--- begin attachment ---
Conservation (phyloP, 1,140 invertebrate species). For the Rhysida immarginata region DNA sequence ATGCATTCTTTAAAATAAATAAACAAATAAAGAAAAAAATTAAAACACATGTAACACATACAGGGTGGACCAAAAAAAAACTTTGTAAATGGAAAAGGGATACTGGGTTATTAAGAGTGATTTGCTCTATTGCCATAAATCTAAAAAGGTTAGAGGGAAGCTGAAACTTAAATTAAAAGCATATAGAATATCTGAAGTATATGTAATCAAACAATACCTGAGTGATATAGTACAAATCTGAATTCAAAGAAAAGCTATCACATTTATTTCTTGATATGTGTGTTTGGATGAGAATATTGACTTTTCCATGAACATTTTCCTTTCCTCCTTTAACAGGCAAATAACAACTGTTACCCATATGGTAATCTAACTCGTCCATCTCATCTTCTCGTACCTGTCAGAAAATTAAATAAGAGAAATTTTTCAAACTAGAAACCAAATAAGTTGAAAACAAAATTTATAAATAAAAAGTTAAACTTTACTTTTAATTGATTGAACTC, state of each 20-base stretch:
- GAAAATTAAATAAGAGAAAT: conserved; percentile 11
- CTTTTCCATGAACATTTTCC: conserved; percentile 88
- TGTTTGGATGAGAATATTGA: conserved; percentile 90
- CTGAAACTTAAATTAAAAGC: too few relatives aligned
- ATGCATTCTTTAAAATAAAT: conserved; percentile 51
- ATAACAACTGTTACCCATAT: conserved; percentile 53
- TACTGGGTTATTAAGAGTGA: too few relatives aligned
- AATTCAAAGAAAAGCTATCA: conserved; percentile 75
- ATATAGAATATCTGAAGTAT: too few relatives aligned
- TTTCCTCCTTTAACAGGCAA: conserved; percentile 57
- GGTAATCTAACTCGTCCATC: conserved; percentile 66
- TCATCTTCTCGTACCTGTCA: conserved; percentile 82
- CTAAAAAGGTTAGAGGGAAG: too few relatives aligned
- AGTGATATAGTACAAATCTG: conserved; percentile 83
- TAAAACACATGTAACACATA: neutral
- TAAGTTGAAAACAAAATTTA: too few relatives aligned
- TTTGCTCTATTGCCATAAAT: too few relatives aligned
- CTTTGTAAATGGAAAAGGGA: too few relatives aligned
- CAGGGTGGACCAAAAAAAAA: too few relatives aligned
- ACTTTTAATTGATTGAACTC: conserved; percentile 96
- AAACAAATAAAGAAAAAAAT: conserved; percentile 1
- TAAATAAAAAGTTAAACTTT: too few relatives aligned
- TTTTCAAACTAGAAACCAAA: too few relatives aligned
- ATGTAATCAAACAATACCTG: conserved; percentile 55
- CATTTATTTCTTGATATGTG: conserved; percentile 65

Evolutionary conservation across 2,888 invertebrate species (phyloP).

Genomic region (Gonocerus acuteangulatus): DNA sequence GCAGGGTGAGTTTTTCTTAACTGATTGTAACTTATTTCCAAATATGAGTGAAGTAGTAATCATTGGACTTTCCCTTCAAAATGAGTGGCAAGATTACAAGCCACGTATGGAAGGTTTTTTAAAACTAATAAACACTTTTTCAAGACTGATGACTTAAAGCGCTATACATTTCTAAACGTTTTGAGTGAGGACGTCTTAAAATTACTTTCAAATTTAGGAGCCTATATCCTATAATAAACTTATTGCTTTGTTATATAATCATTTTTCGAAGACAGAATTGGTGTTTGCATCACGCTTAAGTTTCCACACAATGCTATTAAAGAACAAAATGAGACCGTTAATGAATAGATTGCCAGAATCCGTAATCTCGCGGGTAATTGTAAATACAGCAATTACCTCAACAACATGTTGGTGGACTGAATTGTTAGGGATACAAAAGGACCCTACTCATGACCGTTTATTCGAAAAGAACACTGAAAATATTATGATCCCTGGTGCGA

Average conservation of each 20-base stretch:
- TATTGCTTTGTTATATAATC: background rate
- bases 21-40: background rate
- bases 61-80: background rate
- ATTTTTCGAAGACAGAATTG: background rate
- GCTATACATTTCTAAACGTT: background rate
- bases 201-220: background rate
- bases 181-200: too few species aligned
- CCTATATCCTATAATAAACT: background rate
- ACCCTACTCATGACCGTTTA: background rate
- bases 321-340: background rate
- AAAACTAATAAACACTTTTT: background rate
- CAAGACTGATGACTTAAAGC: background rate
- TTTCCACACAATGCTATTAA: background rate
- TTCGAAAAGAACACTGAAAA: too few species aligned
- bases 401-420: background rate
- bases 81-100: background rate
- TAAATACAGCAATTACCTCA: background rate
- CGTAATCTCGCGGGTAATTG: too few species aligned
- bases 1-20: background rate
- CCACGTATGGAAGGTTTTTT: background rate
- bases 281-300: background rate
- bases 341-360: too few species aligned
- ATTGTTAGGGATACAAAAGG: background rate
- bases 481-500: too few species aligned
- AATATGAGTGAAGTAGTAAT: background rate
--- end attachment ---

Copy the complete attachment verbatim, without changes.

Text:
Conservation (phyloP, 1,140 invertebrate species). For the Rhysida immarginata region DNA sequence ATGCATTCTTTAAAATAAATAAACAAATAAAGAAAAAAATTAAAACACATGTAACACATACAGGGTGGACCAAAAAAAAACTTTGTAAATGGAAAAGGGATACTGGGTTATTAAGAGTGATTTGCTCTATTGCCATAAATCTAAAAAGGTTAGAGGGAAGCTGAAACTTAAATTAAAAGCATATAGAATATCTGAAGTATATGTAATCAAACAATACCTGAGTGATATAGTACAAATCTGAATTCAAAGAAAAGCTATCACATTTATTTCTTGATATGTGTGTTTGGATGAGAATATTGACTTTTCCATGAACATTTTCCTTTCCTCCTTTAACAGGCAAATAACAACTGTTACCCATATGGTAATCTAACTCGTCCATCTCATCTTCTCGTACCTGTCAGAAAATTAAATAAGAGAAATTTTTCAAACTAGAAACCAAATAAGTTGAAAACAAAATTTATAAATAAAAAGTTAAACTTTACTTTTAATTGATTGAACTC, state of each 20-base stretch:
- GAAAATTAAATAAGAGAAAT: conserved; percentile 11
- CTTTTCCATGAACATTTTCC: conserved; percentile 88
- TGTTTGGATGAGAATATTGA: conserved; percentile 90
- CTGAAACTTAAATTAAAAGC: too few relatives aligned
- ATGCATTCTTTAAAATAAAT: conserved; percentile 51
- ATAACAACTGTTACCCATAT: conserved; percentile 53
- TACTGGGTTATTAAGAGTGA: too few relatives aligned
- AATTCAAAGAAAAGCTATCA: conserved; percentile 75
- ATATAGAATATCTGAAGTAT: too few relatives aligned
- TTTCCTCCTTTAACAGGCAA: conserved; percentile 57
- GGTAATCTAACTCGTCCATC: conserved; percentile 66
- TCATCTTCTCGTACCTGTCA: conserved; percentile 82
- CTAAAAAGGTTAGAGGGAAG: too few relatives aligned
- AGTGATATAGTACAAATCTG: conserved; percentile 83
- TAAAACACATGTAACACATA: neutral
- TAAGTTGAAAACAAAATTTA: too few relatives aligned
- TTTGCTCTATTGCCATAAAT: too few relatives aligned
- CTTTGTAAATGGAAAAGGGA: too few relatives aligned
- CAGGGTGGACCAAAAAAAAA: too few relatives aligned
- ACTTTTAATTGATTGAACTC: conserved; percentile 96
- AAACAAATAAAGAAAAAAAT: conserved; percentile 1
- TAAATAAAAAGTTAAACTTT: too few relatives aligned
- TTTTCAAACTAGAAACCAAA: too few relatives aligned
- ATGTAATCAAACAATACCTG: conserved; percentile 55
- CATTTATTTCTTGATATGTG: conserved; percentile 65

Evolutionary conservation across 2,888 invertebrate species (phyloP).

Genomic region (Gonocerus acuteangulatus): DNA sequence GCAGGGTGAGTTTTTCTTAACTGATTGTAACTTATTTCCAAATATGAGTGAAGTAGTAATCATTGGACTTTCCCTTCAAAATGAGTGGCAAGATTACAAGCCACGTATGGAAGGTTTTTTAAAACTAATAAACACTTTTTCAAGACTGATGACTTAAAGCGCTATACATTTCTAAACGTTTTGAGTGAGGACGTCTTAAAATTACTTTCAAATTTAGGAGCCTATATCCTATAATAAACTTATTGCTTTGTTATATAATCATTTTTCGAAGACAGAATTGGTGTTTGCATCACGCTTAAGTTTCCACACAATGCTATTAAAGAACAAAATGAGACCGTTAATGAATAGATTGCCAGAATCCGTAATCTCGCGGGTAATTGTAAATACAGCAATTACCTCAACAACATGTTGGTGGACTGAATTGTTAGGGATACAAAAGGACCCTACTCATGACCGTTTATTCGAAAAGAACACTGAAAATATTATGATCCCTGGTGCGA

Average conservation of each 20-base stretch:
- TATTGCTTTGTTATATAATC: background rate
- bases 21-40: background rate
- bases 61-80: background rate
- ATTTTTCGAAGACAGAATTG: background rate
- GCTATACATTTCTAAACGTT: background rate
- bases 201-220: background rate
- bases 181-200: too few species aligned
- CCTATATCCTATAATAAACT: background rate
- ACCCTACTCATGACCGTTTA: background rate
- bases 321-340: background rate
- AAAACTAATAAACACTTTTT: background rate
- CAAGACTGATGACTTAAAGC: background rate
- TTTCCACACAATGCTATTAA: background rate
- TTCGAAAAGAACACTGAAAA: too few species aligned
- bases 401-420: background rate
- bases 81-100: background rate
- TAAATACAGCAATTACCTCA: background rate
- CGTAATCTCGCGGGTAATTG: too few species aligned
- bases 1-20: background rate
- CCACGTATGGAAGGTTTTTT: background rate
- bases 281-300: background rate
- bases 341-360: too few species aligned
- ATTGTTAGGGATACAAAAGG: background rate
- bases 481-500: too few species aligned
- AATATGAGTGAAGTAGTAAT: background rate